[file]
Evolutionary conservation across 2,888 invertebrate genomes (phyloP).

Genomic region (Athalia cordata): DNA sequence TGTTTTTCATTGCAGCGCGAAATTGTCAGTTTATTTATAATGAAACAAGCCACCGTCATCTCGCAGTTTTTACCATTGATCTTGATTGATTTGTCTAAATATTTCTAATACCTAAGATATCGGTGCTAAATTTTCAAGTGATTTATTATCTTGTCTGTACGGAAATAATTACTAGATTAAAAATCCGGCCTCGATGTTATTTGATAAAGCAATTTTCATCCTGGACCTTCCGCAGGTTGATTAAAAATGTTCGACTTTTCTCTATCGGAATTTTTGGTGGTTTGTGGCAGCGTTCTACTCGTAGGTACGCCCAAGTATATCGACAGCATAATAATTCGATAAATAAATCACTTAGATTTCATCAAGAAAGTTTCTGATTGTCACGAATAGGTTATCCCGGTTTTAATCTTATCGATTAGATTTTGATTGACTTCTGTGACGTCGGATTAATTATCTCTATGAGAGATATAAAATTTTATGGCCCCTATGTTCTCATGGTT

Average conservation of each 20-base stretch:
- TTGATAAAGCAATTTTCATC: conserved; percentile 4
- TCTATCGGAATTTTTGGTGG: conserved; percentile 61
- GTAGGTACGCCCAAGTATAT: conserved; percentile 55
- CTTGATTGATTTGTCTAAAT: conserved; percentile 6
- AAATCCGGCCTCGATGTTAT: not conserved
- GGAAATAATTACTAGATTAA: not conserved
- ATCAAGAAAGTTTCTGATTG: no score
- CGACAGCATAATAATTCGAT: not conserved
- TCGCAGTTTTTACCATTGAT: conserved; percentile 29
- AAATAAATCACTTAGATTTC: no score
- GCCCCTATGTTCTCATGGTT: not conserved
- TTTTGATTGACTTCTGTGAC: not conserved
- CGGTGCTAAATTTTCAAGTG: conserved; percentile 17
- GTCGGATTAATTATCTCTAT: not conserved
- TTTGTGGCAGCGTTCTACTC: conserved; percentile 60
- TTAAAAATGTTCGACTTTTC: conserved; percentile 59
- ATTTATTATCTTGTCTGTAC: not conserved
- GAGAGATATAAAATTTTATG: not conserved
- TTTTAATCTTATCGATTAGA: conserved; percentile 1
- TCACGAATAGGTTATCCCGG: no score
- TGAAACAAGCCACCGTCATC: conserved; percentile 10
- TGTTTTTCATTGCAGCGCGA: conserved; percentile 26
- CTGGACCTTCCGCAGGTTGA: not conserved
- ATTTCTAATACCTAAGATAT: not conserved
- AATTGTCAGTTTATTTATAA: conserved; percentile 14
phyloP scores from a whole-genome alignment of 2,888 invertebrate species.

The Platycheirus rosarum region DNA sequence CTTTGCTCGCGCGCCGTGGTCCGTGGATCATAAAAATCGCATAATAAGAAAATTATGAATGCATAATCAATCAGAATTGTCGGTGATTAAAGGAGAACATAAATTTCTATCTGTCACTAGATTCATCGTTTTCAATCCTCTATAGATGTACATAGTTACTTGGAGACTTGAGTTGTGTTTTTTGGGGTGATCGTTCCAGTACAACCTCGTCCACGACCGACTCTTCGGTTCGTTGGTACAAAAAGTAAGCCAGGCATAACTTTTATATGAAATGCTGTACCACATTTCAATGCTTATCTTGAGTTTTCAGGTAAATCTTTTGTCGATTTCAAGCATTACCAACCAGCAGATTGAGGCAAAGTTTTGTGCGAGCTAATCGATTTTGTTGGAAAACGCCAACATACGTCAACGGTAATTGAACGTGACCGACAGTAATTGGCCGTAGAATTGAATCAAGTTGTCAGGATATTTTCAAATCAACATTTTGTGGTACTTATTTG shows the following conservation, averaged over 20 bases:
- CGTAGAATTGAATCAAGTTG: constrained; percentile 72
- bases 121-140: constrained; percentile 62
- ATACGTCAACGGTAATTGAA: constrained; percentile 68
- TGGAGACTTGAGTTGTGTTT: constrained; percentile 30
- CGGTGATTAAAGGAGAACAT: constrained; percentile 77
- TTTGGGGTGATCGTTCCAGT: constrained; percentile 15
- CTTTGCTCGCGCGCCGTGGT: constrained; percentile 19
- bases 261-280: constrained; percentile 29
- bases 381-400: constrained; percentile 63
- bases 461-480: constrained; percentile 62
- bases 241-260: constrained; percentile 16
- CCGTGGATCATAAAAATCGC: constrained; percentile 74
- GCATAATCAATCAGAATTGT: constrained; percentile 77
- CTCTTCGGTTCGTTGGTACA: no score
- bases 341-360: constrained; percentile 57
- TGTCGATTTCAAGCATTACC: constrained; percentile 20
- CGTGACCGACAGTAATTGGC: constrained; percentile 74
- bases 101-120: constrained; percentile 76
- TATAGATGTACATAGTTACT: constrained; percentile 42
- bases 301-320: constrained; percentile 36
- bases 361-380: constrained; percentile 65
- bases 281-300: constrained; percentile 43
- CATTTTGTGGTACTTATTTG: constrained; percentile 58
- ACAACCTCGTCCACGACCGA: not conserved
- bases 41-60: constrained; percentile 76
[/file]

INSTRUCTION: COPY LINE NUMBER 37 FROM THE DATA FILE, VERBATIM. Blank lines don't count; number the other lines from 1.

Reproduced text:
- CTTTGCTCGCGCGCCGTGGT: constrained; percentile 19